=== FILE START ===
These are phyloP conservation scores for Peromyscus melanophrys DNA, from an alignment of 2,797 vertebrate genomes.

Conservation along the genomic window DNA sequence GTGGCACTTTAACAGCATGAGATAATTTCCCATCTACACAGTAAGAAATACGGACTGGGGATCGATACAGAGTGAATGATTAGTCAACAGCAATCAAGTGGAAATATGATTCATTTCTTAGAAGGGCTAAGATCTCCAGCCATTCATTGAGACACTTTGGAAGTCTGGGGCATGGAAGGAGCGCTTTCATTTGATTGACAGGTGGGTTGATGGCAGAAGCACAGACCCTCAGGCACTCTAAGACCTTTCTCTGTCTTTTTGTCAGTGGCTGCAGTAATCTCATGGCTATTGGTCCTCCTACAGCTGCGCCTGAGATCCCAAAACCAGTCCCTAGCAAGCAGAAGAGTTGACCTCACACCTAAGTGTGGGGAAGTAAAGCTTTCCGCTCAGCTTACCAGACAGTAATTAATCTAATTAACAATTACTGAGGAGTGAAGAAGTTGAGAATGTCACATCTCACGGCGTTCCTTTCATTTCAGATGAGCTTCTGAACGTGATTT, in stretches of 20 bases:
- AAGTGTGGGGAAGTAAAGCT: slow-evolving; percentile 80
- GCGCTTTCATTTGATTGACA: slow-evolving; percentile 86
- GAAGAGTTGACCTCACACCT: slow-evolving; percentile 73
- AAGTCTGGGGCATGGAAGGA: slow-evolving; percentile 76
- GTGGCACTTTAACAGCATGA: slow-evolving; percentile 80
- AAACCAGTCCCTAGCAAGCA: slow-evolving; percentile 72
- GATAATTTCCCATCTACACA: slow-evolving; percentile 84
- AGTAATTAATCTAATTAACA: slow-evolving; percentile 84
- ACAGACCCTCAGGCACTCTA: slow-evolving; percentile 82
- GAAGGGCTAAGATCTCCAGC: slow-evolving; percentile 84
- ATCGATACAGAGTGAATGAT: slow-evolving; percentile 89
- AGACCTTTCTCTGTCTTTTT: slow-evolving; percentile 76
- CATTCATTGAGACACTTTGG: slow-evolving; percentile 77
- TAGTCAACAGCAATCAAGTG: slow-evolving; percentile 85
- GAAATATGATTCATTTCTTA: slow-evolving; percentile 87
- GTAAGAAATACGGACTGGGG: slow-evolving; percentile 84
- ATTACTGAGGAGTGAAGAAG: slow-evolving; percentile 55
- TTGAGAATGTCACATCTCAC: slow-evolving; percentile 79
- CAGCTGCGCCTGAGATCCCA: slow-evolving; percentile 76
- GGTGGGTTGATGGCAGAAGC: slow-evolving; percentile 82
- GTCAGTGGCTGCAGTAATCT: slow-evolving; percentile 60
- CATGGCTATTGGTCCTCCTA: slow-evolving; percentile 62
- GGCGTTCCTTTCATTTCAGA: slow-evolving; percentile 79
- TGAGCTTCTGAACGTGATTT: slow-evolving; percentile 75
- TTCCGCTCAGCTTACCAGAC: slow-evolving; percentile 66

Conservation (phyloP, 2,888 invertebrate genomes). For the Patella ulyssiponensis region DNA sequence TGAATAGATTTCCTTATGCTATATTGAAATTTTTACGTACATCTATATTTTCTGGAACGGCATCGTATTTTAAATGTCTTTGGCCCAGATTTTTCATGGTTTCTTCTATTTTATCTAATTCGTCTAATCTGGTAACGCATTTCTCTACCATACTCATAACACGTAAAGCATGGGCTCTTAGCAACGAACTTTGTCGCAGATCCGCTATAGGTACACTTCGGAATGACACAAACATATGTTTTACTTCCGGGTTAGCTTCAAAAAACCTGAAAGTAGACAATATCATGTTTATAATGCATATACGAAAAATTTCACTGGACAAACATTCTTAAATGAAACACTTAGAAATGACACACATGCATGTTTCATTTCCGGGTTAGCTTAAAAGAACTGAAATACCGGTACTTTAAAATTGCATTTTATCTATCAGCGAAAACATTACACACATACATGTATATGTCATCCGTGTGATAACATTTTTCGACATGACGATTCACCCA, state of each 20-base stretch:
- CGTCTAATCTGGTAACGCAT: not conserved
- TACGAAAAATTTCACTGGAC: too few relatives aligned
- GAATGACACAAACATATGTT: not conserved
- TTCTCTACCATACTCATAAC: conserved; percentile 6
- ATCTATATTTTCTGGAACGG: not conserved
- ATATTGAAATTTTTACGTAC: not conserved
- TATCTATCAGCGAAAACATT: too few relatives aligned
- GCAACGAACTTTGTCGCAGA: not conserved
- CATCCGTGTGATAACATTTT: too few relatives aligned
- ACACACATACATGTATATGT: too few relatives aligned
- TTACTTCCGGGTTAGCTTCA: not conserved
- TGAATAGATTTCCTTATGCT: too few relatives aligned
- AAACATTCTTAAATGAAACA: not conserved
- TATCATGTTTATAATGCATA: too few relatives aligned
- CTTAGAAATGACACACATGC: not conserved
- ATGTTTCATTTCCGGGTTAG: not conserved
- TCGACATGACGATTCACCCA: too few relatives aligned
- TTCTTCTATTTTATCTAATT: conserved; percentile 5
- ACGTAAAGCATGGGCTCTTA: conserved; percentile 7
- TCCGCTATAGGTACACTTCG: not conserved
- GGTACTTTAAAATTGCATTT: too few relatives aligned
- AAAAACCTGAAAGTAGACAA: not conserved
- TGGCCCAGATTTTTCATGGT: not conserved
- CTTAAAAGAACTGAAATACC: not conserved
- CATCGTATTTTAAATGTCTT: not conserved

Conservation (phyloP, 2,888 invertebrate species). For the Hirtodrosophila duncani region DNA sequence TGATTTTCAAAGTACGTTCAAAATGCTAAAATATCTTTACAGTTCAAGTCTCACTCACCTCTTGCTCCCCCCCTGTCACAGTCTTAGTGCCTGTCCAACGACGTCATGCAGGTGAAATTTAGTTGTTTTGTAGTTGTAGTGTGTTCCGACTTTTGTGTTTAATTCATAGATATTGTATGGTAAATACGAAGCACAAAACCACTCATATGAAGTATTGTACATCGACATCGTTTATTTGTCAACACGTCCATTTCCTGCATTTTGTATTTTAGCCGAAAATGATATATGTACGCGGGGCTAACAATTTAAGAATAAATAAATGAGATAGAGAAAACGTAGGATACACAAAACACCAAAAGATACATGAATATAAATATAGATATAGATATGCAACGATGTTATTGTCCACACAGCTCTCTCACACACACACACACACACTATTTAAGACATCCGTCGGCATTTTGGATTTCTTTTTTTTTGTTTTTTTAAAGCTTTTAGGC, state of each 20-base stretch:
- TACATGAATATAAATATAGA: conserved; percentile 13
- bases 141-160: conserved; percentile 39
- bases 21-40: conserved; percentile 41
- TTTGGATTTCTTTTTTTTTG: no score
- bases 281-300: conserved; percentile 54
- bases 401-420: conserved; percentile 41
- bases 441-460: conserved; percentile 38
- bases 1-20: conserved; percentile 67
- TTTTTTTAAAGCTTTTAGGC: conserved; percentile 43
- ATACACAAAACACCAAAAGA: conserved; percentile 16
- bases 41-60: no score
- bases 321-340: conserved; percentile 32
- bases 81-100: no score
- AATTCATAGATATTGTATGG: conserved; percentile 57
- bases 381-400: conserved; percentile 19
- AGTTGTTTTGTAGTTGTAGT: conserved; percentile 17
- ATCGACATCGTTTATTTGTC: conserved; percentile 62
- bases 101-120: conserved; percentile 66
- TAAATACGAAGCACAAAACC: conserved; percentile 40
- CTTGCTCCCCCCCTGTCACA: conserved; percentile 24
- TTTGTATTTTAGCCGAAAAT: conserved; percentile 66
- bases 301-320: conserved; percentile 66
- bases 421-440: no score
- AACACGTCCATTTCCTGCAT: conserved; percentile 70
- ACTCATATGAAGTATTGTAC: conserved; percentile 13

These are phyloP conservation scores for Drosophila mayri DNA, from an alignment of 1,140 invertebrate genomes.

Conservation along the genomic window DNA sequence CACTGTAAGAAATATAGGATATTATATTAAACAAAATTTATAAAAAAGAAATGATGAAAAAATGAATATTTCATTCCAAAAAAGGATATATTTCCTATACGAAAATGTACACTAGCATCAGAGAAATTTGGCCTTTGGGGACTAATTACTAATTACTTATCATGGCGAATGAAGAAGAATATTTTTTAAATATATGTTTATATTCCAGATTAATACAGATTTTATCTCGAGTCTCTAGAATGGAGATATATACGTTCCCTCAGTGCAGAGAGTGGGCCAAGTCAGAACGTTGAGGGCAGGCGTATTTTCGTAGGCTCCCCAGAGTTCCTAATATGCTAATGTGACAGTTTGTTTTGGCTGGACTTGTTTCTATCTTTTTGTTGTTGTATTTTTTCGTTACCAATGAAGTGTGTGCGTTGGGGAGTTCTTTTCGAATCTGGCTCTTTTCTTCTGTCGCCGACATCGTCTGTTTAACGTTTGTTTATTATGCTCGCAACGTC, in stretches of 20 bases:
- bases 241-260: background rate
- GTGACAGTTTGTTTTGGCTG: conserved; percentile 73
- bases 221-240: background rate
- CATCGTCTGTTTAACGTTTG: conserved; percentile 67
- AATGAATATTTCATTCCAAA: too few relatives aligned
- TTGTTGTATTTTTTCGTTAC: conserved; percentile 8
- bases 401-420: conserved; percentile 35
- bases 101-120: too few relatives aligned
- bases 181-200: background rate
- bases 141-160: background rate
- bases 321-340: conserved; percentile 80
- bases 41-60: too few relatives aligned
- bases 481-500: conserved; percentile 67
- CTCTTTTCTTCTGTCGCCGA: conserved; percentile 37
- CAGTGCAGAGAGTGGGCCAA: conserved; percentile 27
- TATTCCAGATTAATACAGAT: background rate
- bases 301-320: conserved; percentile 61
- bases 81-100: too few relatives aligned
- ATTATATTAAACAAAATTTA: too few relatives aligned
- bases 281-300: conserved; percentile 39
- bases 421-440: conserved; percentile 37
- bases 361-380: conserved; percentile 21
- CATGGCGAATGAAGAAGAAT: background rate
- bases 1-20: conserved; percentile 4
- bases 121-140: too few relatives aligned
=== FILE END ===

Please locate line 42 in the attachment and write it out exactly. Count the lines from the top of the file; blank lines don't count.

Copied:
- TATCATGTTTATAATGCATA: too few relatives aligned